” Squint them both so very tight that if you look with all your might. You’ll see the land of more then small and in this land are bugs and thats all.”
He spent three years in Chicago and then moved to New York, to the Lower East Side, with several other anarchists. For the next year he lived in New York, writing poetry and taking acid over 200 times. At a certain point he became involved in magic.
“Crowley-type things,” he explained. “You know, crazy stuff on acid.”
After New York he moved out to a commune in Placitas, New Mexico. In Placitas, Knudsen lived in a kiva, a small hole dug into the ground and covered with a wood frame.
By 1970, with his hopes of full-scale political revolution dwindling, Knudsen moved back to Southern California to take a job in construction. He thought about trying to become a professor of poetry, but postmodernism was coming in and he “just didn’t like it.” Working construction seemed like a good option because he thought it would allow him to make money and keep his mind free. When he arrived for his first day on the job, the foreman asked him if he wanted to work inside for four dollars or outside for five dollars. He said he wanted to work outside.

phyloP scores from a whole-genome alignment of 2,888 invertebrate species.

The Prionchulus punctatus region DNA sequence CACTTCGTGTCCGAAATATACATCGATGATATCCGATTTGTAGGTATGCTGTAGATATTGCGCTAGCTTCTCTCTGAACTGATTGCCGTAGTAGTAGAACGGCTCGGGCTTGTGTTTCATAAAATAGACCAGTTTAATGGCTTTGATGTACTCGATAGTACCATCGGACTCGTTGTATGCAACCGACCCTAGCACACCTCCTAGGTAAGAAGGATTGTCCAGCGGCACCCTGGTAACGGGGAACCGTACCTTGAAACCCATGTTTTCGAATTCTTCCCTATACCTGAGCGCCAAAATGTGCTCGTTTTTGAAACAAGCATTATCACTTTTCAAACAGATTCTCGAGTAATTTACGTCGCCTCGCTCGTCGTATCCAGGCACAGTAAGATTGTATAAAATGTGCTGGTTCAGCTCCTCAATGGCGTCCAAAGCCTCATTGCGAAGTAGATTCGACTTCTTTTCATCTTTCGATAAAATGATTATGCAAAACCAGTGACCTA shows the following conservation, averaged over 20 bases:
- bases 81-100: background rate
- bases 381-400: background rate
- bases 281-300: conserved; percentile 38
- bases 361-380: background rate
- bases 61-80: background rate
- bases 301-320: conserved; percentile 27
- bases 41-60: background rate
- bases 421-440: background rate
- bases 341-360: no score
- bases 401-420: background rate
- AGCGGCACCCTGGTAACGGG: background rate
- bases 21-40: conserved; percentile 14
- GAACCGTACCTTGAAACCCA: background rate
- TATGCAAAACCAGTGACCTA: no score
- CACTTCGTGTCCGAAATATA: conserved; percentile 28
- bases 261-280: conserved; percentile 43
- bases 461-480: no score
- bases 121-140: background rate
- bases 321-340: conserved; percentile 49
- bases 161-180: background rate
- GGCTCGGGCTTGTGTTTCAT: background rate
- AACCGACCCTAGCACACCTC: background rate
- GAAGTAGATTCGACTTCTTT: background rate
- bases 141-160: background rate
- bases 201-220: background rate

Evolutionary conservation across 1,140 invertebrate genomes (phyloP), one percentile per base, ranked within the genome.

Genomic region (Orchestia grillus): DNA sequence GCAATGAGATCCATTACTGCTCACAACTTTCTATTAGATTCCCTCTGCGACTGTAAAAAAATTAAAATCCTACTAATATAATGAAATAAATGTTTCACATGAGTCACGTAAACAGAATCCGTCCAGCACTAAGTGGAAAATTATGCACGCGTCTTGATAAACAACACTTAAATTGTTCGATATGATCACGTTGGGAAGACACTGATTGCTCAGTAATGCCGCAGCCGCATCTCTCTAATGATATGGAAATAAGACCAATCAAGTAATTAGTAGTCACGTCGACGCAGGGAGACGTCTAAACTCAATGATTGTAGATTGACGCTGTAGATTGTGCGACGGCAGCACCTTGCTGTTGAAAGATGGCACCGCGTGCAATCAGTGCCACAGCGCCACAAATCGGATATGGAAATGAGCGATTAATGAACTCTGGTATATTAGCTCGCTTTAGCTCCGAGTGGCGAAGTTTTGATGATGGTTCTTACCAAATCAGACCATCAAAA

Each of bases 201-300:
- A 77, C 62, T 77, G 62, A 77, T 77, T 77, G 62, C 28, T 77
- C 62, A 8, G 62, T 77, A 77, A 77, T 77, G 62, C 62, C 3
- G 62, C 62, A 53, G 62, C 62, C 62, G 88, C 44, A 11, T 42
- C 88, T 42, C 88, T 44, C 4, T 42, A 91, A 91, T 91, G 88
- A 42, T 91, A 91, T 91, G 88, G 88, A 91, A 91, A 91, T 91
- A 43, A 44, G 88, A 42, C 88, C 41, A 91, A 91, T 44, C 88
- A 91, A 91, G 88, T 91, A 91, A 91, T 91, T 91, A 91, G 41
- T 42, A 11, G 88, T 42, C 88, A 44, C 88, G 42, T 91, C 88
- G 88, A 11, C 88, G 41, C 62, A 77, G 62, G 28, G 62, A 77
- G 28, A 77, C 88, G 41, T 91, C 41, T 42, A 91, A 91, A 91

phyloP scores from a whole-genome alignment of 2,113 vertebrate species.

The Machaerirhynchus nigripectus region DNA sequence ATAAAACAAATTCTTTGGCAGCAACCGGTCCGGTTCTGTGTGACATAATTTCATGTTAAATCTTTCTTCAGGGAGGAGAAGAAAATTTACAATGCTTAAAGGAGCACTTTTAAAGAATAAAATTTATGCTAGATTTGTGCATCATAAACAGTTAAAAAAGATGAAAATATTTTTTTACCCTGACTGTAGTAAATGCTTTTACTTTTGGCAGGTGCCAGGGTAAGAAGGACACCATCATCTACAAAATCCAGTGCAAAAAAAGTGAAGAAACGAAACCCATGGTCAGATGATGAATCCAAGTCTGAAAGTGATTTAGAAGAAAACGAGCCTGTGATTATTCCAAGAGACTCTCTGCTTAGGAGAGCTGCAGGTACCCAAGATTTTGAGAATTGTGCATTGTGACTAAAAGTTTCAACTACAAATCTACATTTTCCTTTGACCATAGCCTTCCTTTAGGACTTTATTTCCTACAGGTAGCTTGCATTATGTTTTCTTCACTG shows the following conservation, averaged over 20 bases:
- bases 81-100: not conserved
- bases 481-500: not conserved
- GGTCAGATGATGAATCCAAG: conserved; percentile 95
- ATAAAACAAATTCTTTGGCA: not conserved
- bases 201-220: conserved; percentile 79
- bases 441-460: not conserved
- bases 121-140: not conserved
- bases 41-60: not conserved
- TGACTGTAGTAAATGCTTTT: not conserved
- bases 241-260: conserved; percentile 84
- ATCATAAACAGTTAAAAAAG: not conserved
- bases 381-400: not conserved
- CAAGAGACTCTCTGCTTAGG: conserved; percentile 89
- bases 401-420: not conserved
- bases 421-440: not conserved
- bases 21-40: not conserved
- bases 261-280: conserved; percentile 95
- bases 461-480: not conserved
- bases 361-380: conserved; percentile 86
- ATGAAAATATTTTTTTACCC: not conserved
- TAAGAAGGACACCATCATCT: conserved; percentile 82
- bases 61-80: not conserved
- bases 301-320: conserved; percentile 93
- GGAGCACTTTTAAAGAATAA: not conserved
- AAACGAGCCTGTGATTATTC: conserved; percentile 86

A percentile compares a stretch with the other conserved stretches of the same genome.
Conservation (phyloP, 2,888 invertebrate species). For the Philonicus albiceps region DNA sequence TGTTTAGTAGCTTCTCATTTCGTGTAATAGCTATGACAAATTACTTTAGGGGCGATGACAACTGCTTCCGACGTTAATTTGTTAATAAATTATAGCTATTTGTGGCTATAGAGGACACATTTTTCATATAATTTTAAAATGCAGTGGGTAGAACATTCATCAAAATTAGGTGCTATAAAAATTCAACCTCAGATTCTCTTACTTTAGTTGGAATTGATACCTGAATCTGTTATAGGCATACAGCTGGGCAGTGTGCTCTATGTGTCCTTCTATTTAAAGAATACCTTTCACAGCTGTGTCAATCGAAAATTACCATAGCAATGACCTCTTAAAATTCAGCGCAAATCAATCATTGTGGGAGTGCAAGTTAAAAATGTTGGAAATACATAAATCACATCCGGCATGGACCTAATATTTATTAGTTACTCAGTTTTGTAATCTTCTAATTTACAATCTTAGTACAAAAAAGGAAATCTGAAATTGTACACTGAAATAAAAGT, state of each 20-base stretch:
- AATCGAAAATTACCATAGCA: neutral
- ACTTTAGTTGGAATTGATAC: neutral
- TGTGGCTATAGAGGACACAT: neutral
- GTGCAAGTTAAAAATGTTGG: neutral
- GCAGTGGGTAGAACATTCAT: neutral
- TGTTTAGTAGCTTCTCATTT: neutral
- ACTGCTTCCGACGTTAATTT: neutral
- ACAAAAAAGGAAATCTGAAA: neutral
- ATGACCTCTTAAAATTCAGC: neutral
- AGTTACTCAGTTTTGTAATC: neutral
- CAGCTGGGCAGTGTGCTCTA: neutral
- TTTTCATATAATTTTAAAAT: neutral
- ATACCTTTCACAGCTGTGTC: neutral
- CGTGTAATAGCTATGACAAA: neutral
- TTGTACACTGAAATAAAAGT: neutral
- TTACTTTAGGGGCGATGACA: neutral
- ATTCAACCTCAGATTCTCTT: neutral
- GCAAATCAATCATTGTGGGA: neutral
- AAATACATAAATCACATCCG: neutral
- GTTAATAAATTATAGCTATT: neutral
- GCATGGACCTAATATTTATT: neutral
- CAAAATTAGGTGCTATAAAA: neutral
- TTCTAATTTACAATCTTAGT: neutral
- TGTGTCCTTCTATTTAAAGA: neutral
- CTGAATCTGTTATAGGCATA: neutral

“First thing I’m doing is digging ditches and I’m going, ‘Oh, motherfucker.’”
At the urging of his doctor, he decided to walk away from construction. He was 52-years-old and he looked around for the next thing. He had always been interested in native plants and he wanted to teach himself botany. But there was a drought in Southern California at the time, and little plant life to study near his home.
“I told my daughters: ‘Whatever’s behind the house. That’s what I’m gonna study.’ And I found lichens.”
In 2009 he experienced a moment of fleeting Internet fame after he named a species he had discovered on Santa Rosa Island after the newly-elected President Obama. The species was named Caliplaca obamae. It had barely survived on Santa Rosa Island, after years of over-grazing by non-native cattle, deer, and elk. Knudsen completed the final draft of the paper that described the new species on the day of President Obama’s inauguration. I asked Knudsen what Caliplaca obamae looked like:
“Oh it’s just a little orange, sterile thing that grows on the dirt,” he said.